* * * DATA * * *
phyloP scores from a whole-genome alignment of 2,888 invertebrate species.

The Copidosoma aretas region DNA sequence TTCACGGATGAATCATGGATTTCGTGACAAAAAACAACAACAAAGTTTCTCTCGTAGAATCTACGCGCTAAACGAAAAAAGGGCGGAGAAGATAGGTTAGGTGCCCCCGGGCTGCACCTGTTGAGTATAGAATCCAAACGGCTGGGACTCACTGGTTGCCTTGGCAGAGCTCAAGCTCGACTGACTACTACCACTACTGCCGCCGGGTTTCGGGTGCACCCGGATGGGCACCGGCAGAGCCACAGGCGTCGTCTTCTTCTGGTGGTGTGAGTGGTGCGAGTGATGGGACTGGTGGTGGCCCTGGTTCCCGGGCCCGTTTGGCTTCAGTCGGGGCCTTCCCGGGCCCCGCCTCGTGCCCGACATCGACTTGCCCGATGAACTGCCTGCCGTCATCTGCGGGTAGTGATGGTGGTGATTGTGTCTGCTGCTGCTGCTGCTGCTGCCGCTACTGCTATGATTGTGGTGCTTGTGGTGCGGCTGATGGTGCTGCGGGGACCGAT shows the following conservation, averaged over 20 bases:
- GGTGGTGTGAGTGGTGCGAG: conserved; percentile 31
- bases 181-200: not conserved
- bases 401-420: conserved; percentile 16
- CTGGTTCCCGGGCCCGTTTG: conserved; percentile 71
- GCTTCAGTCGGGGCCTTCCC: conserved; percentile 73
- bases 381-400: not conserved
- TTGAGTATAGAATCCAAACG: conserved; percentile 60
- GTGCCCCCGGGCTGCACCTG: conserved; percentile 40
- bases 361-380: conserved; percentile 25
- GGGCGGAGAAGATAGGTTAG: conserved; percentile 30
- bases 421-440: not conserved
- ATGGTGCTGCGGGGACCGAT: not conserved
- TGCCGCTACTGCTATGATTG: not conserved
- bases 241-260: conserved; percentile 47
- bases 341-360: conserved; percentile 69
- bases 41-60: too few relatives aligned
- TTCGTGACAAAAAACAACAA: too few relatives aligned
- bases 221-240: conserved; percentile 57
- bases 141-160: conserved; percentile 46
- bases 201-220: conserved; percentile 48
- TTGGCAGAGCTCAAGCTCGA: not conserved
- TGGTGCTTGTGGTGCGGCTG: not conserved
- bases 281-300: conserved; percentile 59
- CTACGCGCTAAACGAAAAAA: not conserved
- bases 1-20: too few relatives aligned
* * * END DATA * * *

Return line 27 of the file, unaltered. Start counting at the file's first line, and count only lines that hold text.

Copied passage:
- bases 1-20: too few relatives aligned